For the media, CES started on 8 January 2018 this year with a bunch of press conferences, followed by CES Unveiled, the mini-CES that precedes the main show.
The usual rules for my CES coverage apply: there are several events I’m covering, including CES Unveiled, where journalists are wined and dined in smaller venues. Products that appear in these events get more coverage, somewhat independently of their actual news value, because fewer things clamor for attention, and the food and open bar attract thousands of journalists. My stories from these events are separated out so you can apply appropriate grains of salt. Likewise, if any booth gives me something more valuable than a T-shirt, that’s noted with ?.
My Special Aflac Duck — Leading off my coverage is possibly the best thing I’ve ever seen at any CES: a stuffed animal with robot technology that Aflac will give away for free to any child suffering from cancer. Children care for the Aflac Duck, similar to the old Tamagotchi virtual pets, with a mobile app. The child is told the duck is also suffering from cancer, and it has a hookup for its “chemotherapy treatment.” The idea is that the child can get somewhat distracted from the pain of a chemo treatment by treating the duck at the same time, which Aflac claims measurably lessens the pain the child
experiences. For children too young to be verbal, it comes with seven emoji disks that the child places on the duck to communicate their mood to the duck — and of course, to their family and doctors; the duck reads an RFID chip in the disk and responds accordingly. Aflac’s robot duck is in testing now at an Aflac cancer clinic and is expected to ship in late 2018. Sign up at the company’s Web site, which also has a shop with ancillary items including T-shirts and small plush toys. At the risk of being called a softie, I’m tearing up as I write this.
MyManu Clik+ Translation Earbuds — A big thing this year is wireless earbuds, which I’ll generally be reviewing on the basis of “better or cheaper than Apple’s AirPods?” MyManu Clik+ earbuds have a neat trick: they connect to your phone and can translate 37 different languages. You may have heard that Google has something like this; the problem is, Google’s Pixel Buds don’t work fully with iPhones and haven’t gotten great reviews. I’ll have no idea if MyManu’s are any better until I get a review unit in a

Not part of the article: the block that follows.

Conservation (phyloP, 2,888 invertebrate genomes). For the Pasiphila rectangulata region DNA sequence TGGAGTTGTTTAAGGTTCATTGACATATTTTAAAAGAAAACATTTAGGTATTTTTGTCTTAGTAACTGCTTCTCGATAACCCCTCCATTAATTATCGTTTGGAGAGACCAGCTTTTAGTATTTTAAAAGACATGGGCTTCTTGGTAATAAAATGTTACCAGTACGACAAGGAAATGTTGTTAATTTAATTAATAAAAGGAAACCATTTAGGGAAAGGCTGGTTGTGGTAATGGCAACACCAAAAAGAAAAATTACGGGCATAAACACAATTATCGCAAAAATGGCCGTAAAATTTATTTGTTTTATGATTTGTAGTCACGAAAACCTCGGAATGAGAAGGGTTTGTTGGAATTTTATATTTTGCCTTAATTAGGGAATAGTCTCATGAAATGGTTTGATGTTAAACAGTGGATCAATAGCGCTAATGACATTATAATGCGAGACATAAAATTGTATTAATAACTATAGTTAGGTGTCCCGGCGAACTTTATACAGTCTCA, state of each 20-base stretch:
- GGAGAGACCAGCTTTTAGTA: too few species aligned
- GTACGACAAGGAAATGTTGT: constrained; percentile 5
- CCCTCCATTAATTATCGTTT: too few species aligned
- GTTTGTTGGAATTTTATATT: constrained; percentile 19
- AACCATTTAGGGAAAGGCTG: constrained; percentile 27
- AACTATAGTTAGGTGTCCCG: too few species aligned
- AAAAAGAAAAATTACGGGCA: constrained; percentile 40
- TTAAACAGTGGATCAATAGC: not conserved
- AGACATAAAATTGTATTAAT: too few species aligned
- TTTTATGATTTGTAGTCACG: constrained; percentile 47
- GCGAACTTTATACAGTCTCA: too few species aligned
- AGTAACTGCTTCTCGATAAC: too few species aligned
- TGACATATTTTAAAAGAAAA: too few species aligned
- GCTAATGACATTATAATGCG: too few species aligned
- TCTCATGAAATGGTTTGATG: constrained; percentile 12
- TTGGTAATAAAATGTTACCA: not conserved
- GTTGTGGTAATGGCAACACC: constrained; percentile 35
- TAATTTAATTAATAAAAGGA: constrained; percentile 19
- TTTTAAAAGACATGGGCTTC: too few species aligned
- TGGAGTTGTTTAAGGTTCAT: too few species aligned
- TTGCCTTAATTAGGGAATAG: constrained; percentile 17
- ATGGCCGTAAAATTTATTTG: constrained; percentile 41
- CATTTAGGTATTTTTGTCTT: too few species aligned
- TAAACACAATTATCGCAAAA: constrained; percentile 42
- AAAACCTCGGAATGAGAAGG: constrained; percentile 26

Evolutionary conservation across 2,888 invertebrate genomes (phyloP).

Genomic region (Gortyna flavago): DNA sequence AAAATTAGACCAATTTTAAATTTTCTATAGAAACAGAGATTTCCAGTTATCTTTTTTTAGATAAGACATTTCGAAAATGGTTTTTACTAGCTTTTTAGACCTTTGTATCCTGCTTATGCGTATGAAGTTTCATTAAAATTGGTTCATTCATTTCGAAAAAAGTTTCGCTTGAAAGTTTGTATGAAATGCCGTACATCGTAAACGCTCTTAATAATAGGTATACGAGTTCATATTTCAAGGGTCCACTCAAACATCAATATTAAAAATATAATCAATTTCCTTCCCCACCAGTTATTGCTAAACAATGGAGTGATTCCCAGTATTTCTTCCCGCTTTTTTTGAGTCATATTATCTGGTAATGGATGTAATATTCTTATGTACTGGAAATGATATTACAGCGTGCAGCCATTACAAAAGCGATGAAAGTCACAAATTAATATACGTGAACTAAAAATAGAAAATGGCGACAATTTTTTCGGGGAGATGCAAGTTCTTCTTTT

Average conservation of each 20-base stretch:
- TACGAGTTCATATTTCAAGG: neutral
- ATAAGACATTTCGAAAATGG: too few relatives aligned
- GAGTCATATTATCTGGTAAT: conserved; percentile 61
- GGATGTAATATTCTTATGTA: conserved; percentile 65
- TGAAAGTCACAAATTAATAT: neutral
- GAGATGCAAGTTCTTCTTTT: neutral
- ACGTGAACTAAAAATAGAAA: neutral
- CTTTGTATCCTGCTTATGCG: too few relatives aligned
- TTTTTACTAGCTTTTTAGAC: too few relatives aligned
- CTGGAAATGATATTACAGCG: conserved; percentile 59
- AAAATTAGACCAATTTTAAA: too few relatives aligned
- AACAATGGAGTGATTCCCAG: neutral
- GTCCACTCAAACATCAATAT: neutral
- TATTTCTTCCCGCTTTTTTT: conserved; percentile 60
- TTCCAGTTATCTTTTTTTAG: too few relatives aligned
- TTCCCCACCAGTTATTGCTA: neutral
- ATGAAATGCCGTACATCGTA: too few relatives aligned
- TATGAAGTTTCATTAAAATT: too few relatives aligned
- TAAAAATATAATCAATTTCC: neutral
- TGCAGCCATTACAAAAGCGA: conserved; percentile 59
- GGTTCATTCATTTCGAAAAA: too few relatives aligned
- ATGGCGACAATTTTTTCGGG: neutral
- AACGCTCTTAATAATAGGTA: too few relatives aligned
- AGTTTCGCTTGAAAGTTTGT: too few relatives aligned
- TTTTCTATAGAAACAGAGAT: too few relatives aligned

few months. Shipping in March 2018 for $249 initially, eventually rising to $320.
Lizn Hearpieces — Alternatively, if your problem is that you can’t hear languages you do speak in a noisy environment, Lizn Hearpieces might help. They’re a pair of earbuds that act as a standard Bluetooth headset and microphone, with Siri integration, but they can switch into a mode where instead they filter ambient sound. White noise around you gets reduced, and any sound coming from directly in front of you gets intensified and sharpened. Shipping in March 2018 for $199, and pre-orders are being taken now.
Jabra Elite 65t Earbuds — Meanwhile, if your issue is hearing people on the phone, Jabra’s Elite 65t earbuds provide 50 percent noise reduction during calls. The other end will hear you better too, because there are four different mics in the earbuds picking up your voice. If you just want to listen to music all day, they’re good for 15 hours on a charge. You can pre-order them for $170 via an exclusive arrangement with Best Buy, and they ship next month. I’ll refer you to this Engadget review by a guy
who used a beta version for a week; he liked them.
Air by Crazybaby (NANO) Earbuds — Rounding up the night’s Bluetooth earbuds, Crazybaby makes the list with the Air by Crazybaby (NANO), notable for being the first ones I’ve seen, at $99, that are less than $100. They come in a range of colors like the iPod nano and sport a 12-hour battery life; the microphone is compatible with a bunch of voice assistants, including Siri. Pre-order now; expected to ship in two months.